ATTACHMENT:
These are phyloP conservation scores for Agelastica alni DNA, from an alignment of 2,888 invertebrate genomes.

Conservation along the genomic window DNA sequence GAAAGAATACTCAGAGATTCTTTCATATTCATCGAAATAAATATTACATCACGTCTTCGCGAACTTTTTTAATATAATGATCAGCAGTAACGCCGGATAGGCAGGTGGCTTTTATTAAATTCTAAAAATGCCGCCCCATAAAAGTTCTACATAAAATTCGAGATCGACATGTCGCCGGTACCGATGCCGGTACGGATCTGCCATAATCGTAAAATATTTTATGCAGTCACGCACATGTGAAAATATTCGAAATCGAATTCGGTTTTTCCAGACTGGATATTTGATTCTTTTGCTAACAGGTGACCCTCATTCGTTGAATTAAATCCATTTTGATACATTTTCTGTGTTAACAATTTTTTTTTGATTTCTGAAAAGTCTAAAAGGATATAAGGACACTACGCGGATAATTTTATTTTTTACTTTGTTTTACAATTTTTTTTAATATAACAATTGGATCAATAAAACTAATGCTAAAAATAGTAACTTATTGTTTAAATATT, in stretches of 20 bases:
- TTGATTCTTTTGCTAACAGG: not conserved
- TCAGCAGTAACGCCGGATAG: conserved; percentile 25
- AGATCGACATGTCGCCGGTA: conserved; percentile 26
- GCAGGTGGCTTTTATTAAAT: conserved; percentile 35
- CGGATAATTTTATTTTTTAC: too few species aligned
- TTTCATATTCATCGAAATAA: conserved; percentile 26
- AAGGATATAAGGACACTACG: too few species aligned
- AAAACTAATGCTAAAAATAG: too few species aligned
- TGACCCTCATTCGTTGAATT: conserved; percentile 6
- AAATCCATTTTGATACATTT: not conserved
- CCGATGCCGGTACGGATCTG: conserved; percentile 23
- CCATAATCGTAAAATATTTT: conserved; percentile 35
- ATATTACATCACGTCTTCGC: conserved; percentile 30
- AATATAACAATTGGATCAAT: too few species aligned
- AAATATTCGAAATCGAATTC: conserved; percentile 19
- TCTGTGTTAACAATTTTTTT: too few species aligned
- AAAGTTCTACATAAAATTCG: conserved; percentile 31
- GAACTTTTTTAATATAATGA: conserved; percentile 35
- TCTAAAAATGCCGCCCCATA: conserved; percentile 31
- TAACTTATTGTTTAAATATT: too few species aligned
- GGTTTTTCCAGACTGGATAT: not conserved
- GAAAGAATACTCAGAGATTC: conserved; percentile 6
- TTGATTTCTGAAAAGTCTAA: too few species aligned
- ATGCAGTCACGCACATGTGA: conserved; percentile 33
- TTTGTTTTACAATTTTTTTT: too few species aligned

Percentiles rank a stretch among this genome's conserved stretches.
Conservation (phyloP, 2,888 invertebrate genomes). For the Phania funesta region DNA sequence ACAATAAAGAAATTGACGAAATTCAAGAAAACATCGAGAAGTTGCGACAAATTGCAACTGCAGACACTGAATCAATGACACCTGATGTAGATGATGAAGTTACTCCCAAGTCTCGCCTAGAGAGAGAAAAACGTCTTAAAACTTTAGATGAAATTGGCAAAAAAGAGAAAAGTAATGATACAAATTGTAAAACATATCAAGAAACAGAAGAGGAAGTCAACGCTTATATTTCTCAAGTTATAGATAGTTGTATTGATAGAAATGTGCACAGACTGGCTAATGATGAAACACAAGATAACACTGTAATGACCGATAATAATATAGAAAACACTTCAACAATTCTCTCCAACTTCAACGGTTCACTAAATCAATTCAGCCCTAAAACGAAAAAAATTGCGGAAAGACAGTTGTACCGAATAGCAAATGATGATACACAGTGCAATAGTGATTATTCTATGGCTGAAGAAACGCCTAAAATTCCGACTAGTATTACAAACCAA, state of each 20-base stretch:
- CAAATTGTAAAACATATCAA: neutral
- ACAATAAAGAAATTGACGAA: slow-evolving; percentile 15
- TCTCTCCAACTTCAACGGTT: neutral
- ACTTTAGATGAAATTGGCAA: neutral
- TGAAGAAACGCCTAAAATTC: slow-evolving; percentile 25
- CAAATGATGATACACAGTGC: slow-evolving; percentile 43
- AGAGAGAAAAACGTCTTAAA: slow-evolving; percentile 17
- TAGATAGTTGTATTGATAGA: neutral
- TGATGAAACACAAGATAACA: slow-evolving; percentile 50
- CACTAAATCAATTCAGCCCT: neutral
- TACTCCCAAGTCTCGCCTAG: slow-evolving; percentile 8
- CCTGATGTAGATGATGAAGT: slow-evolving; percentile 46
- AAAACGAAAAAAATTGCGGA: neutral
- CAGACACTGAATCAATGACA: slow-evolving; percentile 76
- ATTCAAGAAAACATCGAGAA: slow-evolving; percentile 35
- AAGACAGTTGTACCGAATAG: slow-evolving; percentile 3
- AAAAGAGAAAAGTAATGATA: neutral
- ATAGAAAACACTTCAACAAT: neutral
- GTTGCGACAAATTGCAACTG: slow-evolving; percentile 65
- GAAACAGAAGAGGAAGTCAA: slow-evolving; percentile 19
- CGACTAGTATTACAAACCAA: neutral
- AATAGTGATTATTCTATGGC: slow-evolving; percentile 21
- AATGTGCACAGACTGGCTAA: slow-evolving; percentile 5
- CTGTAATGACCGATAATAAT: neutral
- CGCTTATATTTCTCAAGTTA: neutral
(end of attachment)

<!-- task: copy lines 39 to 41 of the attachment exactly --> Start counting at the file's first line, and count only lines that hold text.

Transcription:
- CACTAAATCAATTCAGCCCT: neutral
- TACTCCCAAGTCTCGCCTAG: slow-evolving; percentile 8
- CCTGATGTAGATGATGAAGT: slow-evolving; percentile 46